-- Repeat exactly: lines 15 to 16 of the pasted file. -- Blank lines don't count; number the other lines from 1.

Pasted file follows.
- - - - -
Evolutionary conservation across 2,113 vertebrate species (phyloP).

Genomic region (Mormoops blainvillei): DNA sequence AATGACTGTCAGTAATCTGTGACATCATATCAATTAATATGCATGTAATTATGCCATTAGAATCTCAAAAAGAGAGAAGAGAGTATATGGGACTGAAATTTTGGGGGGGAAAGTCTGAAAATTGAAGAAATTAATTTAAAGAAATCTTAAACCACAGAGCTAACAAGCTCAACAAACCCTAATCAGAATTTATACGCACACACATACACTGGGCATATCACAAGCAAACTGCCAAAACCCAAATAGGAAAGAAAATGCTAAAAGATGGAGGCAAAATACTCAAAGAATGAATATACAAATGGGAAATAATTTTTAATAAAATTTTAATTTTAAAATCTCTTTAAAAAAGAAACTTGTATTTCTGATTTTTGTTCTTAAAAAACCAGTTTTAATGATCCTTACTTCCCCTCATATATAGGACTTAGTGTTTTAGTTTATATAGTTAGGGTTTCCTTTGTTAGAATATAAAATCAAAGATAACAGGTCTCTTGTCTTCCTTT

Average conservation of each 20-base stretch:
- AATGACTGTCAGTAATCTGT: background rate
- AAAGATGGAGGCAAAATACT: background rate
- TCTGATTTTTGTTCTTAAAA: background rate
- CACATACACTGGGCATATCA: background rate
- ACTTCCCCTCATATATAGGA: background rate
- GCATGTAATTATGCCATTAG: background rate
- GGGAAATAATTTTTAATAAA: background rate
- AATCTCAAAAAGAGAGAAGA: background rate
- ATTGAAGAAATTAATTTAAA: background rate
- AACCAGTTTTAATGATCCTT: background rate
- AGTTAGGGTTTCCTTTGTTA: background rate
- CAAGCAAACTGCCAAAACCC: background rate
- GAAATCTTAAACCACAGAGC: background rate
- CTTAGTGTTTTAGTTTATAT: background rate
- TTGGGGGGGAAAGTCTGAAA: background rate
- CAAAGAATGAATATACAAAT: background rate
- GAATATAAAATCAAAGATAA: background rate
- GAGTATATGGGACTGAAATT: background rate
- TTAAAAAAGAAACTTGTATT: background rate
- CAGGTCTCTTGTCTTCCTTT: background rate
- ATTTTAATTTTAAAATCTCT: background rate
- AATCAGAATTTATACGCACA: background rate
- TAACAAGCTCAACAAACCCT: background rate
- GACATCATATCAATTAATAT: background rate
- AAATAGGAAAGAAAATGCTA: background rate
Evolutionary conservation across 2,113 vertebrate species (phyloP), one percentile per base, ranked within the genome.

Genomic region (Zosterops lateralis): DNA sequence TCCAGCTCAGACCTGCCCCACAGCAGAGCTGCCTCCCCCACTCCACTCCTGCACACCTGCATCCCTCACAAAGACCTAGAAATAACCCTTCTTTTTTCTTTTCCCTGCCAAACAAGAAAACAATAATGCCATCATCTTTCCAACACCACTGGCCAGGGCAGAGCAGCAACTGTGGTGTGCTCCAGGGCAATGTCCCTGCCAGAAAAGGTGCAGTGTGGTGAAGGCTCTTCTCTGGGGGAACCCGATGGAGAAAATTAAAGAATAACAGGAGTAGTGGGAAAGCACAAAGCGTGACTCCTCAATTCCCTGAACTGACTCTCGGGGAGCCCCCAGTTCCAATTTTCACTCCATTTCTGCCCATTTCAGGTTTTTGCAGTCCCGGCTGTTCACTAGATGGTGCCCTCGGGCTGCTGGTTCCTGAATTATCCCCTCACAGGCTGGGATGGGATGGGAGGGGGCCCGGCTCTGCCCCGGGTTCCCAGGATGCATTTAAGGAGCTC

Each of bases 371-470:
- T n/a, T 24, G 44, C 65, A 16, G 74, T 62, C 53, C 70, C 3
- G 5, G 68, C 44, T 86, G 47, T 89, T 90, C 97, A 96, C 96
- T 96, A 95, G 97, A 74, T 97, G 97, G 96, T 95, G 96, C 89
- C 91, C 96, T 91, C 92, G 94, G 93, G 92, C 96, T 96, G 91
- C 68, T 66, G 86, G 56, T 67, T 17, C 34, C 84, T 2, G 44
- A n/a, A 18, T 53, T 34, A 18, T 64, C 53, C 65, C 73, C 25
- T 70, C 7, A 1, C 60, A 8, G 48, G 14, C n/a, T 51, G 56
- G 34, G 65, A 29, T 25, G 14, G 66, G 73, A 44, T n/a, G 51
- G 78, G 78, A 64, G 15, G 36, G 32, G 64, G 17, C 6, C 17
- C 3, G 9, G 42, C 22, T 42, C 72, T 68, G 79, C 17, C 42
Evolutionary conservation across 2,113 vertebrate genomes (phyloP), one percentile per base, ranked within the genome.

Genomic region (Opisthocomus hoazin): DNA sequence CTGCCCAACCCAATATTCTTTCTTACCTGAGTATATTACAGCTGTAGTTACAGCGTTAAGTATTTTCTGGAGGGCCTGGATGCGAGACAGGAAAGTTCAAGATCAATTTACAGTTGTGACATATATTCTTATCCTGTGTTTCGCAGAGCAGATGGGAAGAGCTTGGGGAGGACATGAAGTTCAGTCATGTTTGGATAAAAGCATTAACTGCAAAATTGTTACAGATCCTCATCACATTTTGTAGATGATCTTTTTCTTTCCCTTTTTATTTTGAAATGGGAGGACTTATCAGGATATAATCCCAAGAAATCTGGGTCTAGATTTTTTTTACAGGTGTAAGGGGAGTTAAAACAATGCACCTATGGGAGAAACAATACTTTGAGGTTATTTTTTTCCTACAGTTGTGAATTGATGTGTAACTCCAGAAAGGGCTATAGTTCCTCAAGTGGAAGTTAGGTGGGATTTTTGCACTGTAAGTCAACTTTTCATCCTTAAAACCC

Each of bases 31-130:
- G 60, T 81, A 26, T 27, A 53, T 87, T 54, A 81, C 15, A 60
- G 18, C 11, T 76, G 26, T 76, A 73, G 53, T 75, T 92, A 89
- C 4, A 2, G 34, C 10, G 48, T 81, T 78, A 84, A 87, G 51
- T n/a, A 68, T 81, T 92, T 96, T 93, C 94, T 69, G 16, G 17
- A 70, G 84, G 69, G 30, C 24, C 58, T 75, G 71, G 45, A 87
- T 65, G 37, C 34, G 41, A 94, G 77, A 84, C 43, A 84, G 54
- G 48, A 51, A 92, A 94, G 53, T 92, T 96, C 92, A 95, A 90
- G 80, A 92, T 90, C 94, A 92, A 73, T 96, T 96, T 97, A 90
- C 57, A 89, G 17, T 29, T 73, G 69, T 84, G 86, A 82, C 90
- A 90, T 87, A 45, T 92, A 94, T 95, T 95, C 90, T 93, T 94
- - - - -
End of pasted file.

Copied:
- CAAGCAAACTGCCAAAACCC: background rate
- GAAATCTTAAACCACAGAGC: background rate